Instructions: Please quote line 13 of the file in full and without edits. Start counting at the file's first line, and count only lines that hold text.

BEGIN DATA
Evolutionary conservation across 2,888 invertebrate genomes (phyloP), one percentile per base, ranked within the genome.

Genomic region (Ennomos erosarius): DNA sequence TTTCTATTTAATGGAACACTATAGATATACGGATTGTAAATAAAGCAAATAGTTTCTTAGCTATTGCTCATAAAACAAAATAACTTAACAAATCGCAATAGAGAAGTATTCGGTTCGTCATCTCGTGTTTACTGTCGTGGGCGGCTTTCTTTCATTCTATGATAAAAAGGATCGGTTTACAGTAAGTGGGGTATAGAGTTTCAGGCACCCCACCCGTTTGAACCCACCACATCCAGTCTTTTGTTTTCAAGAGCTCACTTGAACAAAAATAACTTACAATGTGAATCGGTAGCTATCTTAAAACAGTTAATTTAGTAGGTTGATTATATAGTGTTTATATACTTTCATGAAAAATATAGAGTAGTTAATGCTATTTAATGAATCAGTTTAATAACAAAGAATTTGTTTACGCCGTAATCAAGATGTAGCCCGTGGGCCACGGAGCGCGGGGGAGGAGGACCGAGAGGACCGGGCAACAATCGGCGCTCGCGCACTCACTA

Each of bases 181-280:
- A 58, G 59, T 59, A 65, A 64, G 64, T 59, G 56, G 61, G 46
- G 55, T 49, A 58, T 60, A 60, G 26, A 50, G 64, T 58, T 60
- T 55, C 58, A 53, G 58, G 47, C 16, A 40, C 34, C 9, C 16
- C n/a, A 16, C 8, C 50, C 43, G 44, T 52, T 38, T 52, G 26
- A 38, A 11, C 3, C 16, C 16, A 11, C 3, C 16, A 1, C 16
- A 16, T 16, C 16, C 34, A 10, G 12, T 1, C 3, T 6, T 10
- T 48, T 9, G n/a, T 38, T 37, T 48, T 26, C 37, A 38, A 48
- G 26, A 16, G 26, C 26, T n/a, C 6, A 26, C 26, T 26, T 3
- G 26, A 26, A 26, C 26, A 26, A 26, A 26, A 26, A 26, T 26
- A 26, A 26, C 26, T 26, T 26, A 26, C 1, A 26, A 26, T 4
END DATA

- A 26, A 26, C 26, T 26, T 26, A 26, C 1, A 26, A 26, T 4